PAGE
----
Simple things are perhaps obvious but they are still true. Say, “Excuse me” and be polite. But in all fairness, the world is not so polite. It is easy to lose sight of the rules we’ve been taught. It’s easy to forget to be selfless when the world appears to be a selfish place.

“In a world where you can be anything, be kind.”

I have seen this saying and as simple as it is, there are basic complications that go overlooked. There are the historic memories of the times when someone was unkind to us. There are the memories when someone had a laugh at our expense. There are times when we were pointed at or picked on and we thought to ourselves, “Never again!”
There are details of when we played fairly or when we shared yet the people we shared with were not reciprocal. There were times when we felt left out. There are times when we were happy to share and then hurt when nothing came back to us.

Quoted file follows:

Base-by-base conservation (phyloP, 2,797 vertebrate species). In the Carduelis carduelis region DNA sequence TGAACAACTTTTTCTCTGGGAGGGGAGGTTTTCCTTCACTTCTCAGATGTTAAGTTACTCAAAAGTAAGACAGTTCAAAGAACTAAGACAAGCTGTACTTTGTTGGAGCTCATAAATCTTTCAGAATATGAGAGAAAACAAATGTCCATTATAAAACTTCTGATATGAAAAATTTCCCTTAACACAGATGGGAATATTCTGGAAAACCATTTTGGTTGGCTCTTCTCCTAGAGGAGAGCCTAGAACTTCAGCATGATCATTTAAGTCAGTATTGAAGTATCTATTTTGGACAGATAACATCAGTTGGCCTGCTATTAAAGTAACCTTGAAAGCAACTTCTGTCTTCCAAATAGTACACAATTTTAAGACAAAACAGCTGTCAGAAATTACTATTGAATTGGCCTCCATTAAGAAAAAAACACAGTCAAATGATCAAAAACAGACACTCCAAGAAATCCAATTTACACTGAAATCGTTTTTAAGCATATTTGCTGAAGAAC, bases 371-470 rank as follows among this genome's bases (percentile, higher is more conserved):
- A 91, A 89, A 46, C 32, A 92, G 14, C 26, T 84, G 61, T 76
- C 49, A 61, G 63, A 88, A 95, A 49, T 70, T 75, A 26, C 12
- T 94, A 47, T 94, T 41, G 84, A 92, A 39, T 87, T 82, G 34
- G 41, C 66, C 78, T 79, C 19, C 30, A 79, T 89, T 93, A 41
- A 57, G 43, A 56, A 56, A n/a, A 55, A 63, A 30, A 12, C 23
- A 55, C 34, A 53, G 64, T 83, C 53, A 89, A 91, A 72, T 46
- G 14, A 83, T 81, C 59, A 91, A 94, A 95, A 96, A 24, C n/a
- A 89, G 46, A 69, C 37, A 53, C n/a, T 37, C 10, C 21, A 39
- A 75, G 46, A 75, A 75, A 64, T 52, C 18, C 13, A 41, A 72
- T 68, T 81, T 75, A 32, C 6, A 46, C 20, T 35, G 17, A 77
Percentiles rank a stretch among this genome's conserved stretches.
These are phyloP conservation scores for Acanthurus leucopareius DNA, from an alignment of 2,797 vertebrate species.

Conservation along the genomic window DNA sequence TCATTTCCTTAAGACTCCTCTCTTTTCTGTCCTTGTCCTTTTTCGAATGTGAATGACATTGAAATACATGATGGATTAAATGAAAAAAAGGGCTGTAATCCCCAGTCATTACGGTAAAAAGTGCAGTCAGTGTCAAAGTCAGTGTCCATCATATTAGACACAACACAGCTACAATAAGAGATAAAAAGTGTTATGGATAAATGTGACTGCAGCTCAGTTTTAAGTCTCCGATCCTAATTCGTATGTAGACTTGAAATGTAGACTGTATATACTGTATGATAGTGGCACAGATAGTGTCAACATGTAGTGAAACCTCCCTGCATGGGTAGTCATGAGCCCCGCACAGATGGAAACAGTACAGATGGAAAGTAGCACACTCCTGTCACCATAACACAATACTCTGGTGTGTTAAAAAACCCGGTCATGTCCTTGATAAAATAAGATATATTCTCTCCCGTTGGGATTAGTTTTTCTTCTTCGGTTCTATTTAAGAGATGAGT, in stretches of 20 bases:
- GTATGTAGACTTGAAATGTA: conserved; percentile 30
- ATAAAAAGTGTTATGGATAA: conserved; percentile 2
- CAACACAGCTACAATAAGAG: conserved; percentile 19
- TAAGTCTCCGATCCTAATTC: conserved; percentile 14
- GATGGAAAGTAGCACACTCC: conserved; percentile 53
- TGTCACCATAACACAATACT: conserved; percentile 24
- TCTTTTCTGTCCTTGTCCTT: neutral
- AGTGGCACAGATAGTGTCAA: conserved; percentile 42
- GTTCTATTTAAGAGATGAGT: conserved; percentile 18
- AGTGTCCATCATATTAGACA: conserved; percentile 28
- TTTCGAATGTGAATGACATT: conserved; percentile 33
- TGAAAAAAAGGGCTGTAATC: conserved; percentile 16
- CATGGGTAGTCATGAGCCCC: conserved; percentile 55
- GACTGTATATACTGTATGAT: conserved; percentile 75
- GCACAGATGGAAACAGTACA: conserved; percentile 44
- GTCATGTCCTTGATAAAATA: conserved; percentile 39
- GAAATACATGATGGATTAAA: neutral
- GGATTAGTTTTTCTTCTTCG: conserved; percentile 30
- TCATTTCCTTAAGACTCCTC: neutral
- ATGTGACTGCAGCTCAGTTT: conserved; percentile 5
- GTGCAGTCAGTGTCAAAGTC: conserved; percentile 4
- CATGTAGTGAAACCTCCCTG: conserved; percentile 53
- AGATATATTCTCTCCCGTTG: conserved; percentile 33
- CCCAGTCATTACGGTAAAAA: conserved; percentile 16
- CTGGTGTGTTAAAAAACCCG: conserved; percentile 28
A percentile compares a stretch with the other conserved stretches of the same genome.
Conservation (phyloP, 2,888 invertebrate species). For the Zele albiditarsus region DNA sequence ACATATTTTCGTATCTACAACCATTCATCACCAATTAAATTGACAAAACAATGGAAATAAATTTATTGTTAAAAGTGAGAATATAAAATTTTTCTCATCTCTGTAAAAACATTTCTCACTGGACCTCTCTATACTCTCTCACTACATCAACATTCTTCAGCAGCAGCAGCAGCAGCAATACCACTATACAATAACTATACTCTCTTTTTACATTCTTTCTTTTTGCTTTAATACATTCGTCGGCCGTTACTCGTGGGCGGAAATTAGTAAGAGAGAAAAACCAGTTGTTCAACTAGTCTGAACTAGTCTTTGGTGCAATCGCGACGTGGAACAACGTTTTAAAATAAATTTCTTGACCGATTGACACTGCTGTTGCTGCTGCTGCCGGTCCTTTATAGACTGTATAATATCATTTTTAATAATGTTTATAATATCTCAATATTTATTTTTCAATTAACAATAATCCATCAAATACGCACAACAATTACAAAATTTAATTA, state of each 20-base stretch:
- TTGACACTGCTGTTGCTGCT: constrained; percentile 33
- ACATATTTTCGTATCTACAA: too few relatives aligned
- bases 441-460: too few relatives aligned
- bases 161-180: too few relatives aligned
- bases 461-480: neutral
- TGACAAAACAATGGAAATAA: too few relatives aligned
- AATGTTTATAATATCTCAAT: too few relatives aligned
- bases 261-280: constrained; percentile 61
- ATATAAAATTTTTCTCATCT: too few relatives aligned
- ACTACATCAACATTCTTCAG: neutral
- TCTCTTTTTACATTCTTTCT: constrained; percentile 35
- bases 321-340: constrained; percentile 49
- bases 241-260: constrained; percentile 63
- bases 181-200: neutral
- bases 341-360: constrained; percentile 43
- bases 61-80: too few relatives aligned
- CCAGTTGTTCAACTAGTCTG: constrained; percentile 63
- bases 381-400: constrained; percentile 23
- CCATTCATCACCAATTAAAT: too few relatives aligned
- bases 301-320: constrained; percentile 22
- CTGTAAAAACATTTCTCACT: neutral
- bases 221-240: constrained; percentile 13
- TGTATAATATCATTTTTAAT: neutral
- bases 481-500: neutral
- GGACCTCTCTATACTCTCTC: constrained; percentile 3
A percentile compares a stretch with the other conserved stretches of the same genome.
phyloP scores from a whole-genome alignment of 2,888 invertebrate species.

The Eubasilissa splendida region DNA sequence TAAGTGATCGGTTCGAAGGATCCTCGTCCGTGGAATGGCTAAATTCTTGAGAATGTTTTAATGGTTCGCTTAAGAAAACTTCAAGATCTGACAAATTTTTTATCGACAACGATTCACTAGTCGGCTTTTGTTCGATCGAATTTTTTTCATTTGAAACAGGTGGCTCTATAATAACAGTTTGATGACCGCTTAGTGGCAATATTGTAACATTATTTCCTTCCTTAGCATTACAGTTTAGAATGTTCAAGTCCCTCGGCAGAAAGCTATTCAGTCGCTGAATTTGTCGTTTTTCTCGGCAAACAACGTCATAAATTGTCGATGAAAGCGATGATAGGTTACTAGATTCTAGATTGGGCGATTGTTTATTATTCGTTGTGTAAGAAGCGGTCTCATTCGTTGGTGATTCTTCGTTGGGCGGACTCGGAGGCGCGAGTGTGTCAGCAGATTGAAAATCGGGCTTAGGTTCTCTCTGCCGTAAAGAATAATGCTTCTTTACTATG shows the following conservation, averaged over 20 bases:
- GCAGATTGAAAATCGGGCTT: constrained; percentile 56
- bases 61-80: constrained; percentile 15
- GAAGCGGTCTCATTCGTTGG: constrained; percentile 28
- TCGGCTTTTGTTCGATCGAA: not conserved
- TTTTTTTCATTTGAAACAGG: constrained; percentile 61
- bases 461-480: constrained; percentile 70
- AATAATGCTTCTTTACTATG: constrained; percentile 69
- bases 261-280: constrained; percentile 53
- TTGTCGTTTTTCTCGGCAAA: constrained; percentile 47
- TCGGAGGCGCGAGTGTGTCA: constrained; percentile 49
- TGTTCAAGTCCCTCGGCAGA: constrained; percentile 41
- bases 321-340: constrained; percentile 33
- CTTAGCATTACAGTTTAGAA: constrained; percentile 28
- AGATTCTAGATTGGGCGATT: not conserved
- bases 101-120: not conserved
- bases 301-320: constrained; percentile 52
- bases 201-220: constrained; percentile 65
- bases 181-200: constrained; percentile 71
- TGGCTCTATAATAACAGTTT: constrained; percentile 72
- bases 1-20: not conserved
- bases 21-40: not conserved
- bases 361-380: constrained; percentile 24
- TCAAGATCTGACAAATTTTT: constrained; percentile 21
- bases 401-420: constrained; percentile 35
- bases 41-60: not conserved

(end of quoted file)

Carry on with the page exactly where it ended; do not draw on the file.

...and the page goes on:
There are times when we trusted and found ourselves humiliated. And there are times when we shared and we gave and we found ourselves on the foolish end of an unfair relationship.

Why share if no one else does?
Why be good if no one else is?

There was a farm in upstate New York. I write about this place often. I lived here with approximately 45 to 50 other people. All of us were there for similar reasons yet, each and every person was there for a reason of their own. Maybe the reason was behavioral. Maybe there was a legal problem. Maybe the reason was for a transformational change. Or, maybe the reason was all of the above, including a substance or alcohol abuse problem.